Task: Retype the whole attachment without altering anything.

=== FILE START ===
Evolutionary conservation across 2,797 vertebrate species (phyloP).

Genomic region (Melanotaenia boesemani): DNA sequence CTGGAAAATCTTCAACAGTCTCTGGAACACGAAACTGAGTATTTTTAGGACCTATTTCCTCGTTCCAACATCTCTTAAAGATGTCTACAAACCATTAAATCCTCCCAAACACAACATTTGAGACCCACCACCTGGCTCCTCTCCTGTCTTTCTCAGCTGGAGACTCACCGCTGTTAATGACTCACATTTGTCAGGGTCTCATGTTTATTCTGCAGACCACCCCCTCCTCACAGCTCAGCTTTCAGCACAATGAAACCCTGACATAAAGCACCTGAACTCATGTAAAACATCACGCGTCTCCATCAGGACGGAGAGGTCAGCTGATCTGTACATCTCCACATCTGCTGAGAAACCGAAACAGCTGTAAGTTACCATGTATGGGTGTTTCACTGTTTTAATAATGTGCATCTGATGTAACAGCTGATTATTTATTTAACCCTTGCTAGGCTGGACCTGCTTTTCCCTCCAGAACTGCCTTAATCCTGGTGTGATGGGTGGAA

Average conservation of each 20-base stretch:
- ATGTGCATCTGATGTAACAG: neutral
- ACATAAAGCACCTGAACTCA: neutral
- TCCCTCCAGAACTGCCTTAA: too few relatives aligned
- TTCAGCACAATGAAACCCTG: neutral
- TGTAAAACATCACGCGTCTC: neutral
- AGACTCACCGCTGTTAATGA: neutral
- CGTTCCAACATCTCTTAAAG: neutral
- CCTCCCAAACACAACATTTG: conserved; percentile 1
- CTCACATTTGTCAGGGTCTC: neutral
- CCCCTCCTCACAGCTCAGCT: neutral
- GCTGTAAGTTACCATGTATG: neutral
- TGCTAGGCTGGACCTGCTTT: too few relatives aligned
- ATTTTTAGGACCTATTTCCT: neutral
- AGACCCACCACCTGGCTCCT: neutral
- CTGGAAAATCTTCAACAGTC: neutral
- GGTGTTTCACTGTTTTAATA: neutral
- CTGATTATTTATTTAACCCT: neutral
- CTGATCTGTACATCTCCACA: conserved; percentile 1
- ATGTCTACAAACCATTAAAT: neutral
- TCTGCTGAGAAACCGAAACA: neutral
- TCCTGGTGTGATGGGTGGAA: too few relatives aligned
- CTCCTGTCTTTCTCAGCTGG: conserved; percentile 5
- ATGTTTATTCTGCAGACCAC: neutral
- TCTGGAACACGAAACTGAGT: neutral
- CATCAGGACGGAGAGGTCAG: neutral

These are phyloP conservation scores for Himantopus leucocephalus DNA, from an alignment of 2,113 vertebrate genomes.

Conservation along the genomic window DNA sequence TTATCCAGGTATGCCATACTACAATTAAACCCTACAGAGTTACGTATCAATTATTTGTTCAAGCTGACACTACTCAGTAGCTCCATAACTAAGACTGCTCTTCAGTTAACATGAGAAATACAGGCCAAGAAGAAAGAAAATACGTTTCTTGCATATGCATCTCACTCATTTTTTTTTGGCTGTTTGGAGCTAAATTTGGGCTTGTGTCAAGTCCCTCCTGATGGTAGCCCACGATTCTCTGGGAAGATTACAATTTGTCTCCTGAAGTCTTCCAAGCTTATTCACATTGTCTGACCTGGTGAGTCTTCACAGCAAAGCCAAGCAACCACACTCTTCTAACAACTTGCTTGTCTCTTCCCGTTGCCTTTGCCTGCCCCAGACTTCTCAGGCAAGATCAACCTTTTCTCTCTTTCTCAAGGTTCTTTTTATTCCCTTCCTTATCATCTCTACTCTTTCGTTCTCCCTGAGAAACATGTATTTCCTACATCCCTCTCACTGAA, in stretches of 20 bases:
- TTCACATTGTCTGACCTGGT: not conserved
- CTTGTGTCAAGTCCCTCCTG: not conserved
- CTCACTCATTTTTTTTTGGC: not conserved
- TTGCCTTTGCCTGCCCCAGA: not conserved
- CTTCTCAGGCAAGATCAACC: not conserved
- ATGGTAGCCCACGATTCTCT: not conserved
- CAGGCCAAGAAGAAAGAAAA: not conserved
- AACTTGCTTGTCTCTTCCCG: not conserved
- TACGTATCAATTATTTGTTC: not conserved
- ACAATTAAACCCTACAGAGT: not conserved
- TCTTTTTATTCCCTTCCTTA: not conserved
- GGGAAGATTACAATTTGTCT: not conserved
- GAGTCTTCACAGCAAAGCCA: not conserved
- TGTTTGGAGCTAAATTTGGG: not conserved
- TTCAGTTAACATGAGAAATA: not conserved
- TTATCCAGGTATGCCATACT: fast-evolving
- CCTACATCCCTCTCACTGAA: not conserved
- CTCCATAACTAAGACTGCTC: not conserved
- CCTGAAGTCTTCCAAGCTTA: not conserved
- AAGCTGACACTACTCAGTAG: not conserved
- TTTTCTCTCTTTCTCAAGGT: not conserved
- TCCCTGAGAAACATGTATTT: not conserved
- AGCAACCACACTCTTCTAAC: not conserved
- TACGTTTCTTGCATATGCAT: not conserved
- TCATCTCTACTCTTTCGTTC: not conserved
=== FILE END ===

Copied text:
Evolutionary conservation across 2,797 vertebrate species (phyloP).

Genomic region (Melanotaenia boesemani): DNA sequence CTGGAAAATCTTCAACAGTCTCTGGAACACGAAACTGAGTATTTTTAGGACCTATTTCCTCGTTCCAACATCTCTTAAAGATGTCTACAAACCATTAAATCCTCCCAAACACAACATTTGAGACCCACCACCTGGCTCCTCTCCTGTCTTTCTCAGCTGGAGACTCACCGCTGTTAATGACTCACATTTGTCAGGGTCTCATGTTTATTCTGCAGACCACCCCCTCCTCACAGCTCAGCTTTCAGCACAATGAAACCCTGACATAAAGCACCTGAACTCATGTAAAACATCACGCGTCTCCATCAGGACGGAGAGGTCAGCTGATCTGTACATCTCCACATCTGCTGAGAAACCGAAACAGCTGTAAGTTACCATGTATGGGTGTTTCACTGTTTTAATAATGTGCATCTGATGTAACAGCTGATTATTTATTTAACCCTTGCTAGGCTGGACCTGCTTTTCCCTCCAGAACTGCCTTAATCCTGGTGTGATGGGTGGAA

Average conservation of each 20-base stretch:
- ATGTGCATCTGATGTAACAG: neutral
- ACATAAAGCACCTGAACTCA: neutral
- TCCCTCCAGAACTGCCTTAA: too few relatives aligned
- TTCAGCACAATGAAACCCTG: neutral
- TGTAAAACATCACGCGTCTC: neutral
- AGACTCACCGCTGTTAATGA: neutral
- CGTTCCAACATCTCTTAAAG: neutral
- CCTCCCAAACACAACATTTG: conserved; percentile 1
- CTCACATTTGTCAGGGTCTC: neutral
- CCCCTCCTCACAGCTCAGCT: neutral
- GCTGTAAGTTACCATGTATG: neutral
- TGCTAGGCTGGACCTGCTTT: too few relatives aligned
- ATTTTTAGGACCTATTTCCT: neutral
- AGACCCACCACCTGGCTCCT: neutral
- CTGGAAAATCTTCAACAGTC: neutral
- GGTGTTTCACTGTTTTAATA: neutral
- CTGATTATTTATTTAACCCT: neutral
- CTGATCTGTACATCTCCACA: conserved; percentile 1
- ATGTCTACAAACCATTAAAT: neutral
- TCTGCTGAGAAACCGAAACA: neutral
- TCCTGGTGTGATGGGTGGAA: too few relatives aligned
- CTCCTGTCTTTCTCAGCTGG: conserved; percentile 5
- ATGTTTATTCTGCAGACCAC: neutral
- TCTGGAACACGAAACTGAGT: neutral
- CATCAGGACGGAGAGGTCAG: neutral

These are phyloP conservation scores for Himantopus leucocephalus DNA, from an alignment of 2,113 vertebrate genomes.

Conservation along the genomic window DNA sequence TTATCCAGGTATGCCATACTACAATTAAACCCTACAGAGTTACGTATCAATTATTTGTTCAAGCTGACACTACTCAGTAGCTCCATAACTAAGACTGCTCTTCAGTTAACATGAGAAATACAGGCCAAGAAGAAAGAAAATACGTTTCTTGCATATGCATCTCACTCATTTTTTTTTGGCTGTTTGGAGCTAAATTTGGGCTTGTGTCAAGTCCCTCCTGATGGTAGCCCACGATTCTCTGGGAAGATTACAATTTGTCTCCTGAAGTCTTCCAAGCTTATTCACATTGTCTGACCTGGTGAGTCTTCACAGCAAAGCCAAGCAACCACACTCTTCTAACAACTTGCTTGTCTCTTCCCGTTGCCTTTGCCTGCCCCAGACTTCTCAGGCAAGATCAACCTTTTCTCTCTTTCTCAAGGTTCTTTTTATTCCCTTCCTTATCATCTCTACTCTTTCGTTCTCCCTGAGAAACATGTATTTCCTACATCCCTCTCACTGAA, in stretches of 20 bases:
- TTCACATTGTCTGACCTGGT: not conserved
- CTTGTGTCAAGTCCCTCCTG: not conserved
- CTCACTCATTTTTTTTTGGC: not conserved
- TTGCCTTTGCCTGCCCCAGA: not conserved
- CTTCTCAGGCAAGATCAACC: not conserved
- ATGGTAGCCCACGATTCTCT: not conserved
- CAGGCCAAGAAGAAAGAAAA: not conserved
- AACTTGCTTGTCTCTTCCCG: not conserved
- TACGTATCAATTATTTGTTC: not conserved
- ACAATTAAACCCTACAGAGT: not conserved
- TCTTTTTATTCCCTTCCTTA: not conserved
- GGGAAGATTACAATTTGTCT: not conserved
- GAGTCTTCACAGCAAAGCCA: not conserved
- TGTTTGGAGCTAAATTTGGG: not conserved
- TTCAGTTAACATGAGAAATA: not conserved
- TTATCCAGGTATGCCATACT: fast-evolving
- CCTACATCCCTCTCACTGAA: not conserved
- CTCCATAACTAAGACTGCTC: not conserved
- CCTGAAGTCTTCCAAGCTTA: not conserved
- AAGCTGACACTACTCAGTAG: not conserved
- TTTTCTCTCTTTCTCAAGGT: not conserved
- TCCCTGAGAAACATGTATTT: not conserved
- AGCAACCACACTCTTCTAAC: not conserved
- TACGTTTCTTGCATATGCAT: not conserved
- TCATCTCTACTCTTTCGTTC: not conserved